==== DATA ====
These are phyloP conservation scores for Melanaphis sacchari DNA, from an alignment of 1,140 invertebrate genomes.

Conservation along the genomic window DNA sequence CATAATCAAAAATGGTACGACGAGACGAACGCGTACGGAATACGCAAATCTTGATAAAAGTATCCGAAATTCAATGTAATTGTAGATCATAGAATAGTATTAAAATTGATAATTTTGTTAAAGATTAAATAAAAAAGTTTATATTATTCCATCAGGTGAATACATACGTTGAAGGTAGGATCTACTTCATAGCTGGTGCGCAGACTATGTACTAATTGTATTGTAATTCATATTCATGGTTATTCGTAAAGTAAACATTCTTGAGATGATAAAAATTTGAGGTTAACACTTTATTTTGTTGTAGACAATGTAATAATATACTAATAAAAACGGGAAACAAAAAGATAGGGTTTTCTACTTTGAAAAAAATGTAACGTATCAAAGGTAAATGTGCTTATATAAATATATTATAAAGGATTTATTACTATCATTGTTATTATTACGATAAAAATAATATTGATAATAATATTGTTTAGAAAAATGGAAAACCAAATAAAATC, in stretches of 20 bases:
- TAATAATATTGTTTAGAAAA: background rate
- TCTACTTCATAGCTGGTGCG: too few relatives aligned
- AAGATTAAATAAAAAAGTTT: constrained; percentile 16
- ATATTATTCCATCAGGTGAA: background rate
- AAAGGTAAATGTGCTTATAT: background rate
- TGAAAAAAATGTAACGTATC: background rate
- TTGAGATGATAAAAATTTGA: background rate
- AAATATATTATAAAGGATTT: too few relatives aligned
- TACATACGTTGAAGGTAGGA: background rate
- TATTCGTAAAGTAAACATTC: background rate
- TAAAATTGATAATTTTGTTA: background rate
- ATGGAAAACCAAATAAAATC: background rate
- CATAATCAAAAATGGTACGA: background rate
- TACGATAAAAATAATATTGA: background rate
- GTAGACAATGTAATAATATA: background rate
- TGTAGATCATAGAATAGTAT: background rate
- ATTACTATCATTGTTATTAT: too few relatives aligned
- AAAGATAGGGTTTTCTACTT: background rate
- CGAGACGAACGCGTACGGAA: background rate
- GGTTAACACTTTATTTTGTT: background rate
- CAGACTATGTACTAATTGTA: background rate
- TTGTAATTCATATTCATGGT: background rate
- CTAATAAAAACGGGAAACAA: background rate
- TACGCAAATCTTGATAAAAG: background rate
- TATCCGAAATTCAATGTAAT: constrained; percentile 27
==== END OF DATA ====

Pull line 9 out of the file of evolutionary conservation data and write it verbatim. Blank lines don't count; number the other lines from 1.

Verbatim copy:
- TTGAGATGATAAAAATTTGA: background rate